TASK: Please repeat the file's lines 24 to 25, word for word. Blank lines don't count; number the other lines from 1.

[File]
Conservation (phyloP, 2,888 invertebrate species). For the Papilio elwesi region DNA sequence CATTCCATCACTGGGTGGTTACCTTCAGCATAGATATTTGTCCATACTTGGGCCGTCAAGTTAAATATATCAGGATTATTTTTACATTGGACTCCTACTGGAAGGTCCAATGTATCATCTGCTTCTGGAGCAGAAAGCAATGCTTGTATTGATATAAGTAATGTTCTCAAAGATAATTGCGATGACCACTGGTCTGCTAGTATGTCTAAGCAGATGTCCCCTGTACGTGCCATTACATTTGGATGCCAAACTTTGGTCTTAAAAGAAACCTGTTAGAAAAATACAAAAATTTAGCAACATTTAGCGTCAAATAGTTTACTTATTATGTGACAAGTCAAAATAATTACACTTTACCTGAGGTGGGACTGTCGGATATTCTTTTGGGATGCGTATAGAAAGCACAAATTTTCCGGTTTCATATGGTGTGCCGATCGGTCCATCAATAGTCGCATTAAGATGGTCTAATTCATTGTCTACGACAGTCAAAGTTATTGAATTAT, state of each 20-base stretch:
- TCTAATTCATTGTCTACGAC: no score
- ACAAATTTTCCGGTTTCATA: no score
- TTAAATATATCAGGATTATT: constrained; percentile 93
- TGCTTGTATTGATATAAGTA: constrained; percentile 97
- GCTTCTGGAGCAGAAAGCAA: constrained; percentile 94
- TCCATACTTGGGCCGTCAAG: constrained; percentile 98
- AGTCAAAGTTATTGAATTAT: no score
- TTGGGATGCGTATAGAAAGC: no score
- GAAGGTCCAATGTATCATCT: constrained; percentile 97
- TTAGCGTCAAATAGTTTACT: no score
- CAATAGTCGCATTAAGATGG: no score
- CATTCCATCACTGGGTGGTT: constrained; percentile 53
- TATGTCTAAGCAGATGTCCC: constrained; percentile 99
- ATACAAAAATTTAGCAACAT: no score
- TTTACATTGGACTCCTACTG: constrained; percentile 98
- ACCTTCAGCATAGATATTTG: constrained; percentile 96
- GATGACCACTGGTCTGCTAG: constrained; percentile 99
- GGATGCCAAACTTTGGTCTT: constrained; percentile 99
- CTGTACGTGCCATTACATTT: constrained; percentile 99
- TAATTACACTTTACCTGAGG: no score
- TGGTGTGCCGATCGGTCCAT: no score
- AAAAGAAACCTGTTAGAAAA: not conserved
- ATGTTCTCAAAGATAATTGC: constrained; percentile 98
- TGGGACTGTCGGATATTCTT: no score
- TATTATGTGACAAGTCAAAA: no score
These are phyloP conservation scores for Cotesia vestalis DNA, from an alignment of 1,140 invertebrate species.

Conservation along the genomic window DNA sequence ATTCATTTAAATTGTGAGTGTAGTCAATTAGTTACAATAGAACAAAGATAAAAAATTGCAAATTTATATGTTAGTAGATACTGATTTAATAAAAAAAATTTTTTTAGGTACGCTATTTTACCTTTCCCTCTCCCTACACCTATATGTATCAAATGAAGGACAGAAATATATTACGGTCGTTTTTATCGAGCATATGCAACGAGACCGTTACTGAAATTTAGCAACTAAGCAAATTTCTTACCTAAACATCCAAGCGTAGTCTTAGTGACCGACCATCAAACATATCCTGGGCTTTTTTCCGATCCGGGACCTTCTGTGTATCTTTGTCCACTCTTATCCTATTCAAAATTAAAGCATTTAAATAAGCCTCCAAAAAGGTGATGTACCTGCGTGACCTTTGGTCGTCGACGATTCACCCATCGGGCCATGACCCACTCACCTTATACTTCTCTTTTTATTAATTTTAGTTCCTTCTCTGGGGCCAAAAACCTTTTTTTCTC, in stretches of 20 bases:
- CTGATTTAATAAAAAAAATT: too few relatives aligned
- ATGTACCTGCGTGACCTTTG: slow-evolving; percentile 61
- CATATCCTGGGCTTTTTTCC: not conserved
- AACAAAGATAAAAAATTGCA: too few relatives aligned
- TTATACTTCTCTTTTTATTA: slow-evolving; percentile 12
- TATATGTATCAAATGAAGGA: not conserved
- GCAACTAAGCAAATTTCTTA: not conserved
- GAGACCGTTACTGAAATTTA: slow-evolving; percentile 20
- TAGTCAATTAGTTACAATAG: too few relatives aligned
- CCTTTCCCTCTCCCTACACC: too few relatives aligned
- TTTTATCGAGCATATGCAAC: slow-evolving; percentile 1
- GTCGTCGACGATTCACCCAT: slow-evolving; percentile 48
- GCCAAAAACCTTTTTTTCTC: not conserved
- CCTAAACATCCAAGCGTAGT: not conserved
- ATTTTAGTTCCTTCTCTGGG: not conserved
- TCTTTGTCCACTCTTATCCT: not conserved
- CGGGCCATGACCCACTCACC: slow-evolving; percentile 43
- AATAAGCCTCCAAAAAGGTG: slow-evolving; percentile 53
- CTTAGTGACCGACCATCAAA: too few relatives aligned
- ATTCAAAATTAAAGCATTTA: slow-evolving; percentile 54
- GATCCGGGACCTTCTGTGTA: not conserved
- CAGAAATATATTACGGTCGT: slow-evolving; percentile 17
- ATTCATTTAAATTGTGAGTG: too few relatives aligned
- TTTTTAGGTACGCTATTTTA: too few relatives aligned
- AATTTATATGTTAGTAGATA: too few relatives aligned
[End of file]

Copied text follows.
- ATGTTCTCAAAGATAATTGC: constrained; percentile 98
- TGGGACTGTCGGATATTCTT: no score